Were These Round the Island Race Crews in Over Their Heads?

Elaine Bunting of Yachting World asks whose mistake led to 75 distress calls during a race billed as a family friendly event. We say you must be prepared to handle the worst conditions.

For the 1,303 crews who completed the 50-mile JP Morgan Asset Management Round the Island Race off Britain’s coast on June 25, it was a quite an achievement in windy, murky, and at times quite rough conditions. But it’s also quite legitimate to ask whether some crews and yachts could perhaps be a bit better prepared for a race that some years gives quite tough offshore conditions. This year, those conditions were well forecast. And they weren’t really that severe, at least not in the overall scheme of things. According to Yarmouth lifeboat crew, the top gusts were 30 knots and there were seas of 6 to 10 ft. Yet the statistics tell of a race that stretched rescue services to the full. Solent Coastguard handled some 75 distress calls.

Audrey Pedersen, Coastguard watch assistant from C Watch, on duty all day on Saturday, said, “I’ve never known that many incidents during a day in my ten years here.” The Coastguard were sometimes handling “four, five or six incidents at a time,” she added.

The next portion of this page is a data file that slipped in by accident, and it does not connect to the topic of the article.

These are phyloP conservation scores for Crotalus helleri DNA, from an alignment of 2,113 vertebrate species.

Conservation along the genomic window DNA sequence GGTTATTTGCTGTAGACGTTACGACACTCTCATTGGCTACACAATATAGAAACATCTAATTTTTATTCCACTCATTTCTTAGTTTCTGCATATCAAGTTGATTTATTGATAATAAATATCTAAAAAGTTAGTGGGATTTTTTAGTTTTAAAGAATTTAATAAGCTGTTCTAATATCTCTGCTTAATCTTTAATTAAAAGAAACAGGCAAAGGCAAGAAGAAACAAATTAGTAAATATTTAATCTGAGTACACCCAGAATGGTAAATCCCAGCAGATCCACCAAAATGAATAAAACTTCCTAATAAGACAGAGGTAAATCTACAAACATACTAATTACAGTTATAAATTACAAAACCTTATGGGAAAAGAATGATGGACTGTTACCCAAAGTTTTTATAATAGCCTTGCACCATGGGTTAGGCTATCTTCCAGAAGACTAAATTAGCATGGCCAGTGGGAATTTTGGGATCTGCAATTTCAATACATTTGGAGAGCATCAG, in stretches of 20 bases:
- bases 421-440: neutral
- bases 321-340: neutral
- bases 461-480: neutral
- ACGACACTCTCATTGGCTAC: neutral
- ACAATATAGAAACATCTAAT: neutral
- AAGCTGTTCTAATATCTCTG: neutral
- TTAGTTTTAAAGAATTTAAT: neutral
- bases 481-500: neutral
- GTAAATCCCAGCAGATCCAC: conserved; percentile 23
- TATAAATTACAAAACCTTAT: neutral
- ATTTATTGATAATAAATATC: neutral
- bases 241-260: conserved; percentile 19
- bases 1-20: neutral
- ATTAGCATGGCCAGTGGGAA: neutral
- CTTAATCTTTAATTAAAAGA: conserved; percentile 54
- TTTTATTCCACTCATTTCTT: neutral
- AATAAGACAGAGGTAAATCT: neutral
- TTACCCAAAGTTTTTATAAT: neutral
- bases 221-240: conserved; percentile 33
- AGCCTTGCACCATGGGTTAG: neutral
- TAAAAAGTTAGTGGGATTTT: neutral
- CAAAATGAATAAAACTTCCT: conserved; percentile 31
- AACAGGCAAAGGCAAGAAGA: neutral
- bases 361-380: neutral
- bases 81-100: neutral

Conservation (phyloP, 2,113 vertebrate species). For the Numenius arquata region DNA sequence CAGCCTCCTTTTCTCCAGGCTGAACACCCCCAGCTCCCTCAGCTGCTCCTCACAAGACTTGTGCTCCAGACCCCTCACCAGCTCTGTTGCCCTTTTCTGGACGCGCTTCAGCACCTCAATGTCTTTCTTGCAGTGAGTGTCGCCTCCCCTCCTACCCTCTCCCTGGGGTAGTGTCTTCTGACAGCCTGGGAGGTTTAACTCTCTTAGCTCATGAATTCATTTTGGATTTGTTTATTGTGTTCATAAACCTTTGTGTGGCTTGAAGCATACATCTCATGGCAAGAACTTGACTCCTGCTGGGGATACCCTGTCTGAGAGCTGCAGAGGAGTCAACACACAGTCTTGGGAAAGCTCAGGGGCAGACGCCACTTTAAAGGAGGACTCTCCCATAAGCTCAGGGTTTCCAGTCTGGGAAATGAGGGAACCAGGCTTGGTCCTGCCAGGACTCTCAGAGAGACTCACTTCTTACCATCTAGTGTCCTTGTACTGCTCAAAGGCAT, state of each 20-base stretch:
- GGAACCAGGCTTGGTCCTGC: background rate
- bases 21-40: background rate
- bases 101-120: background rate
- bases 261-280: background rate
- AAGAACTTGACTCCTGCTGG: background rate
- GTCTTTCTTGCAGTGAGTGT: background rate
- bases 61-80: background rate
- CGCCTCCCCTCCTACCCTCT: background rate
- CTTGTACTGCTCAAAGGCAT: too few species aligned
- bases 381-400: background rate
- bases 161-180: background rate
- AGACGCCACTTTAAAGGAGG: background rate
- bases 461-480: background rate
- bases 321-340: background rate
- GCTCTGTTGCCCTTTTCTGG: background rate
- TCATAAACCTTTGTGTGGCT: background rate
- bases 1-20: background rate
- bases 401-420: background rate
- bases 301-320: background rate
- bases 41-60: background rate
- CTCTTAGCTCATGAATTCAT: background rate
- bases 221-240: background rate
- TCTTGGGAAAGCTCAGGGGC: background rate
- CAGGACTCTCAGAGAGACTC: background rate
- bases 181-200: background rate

“I started counting PanPans and after 22 I lost track of it. It was just non-stop.”

RNLI crews from Yarmouth, Lymington, Bembridge and Calshot assisted with 23 different emergencies, including four dismastings, three broken rudders, three head injuries (one man was airlifted to hospital after being hit by a spinnaker pole) and at least two man overboards.

It’s up to skippers to decide to race and to carry on racing. Still, even accepting that race conditions were very unpleasant, I do wonder if the Round the Island Race this year and perhaps in future too, wasn’t a victim of its own successful image as a fantastic day out for the family. On a moderately windy day it can also be quite a rough day offshore.

For the complete story, go to www.yachtingworld.com.

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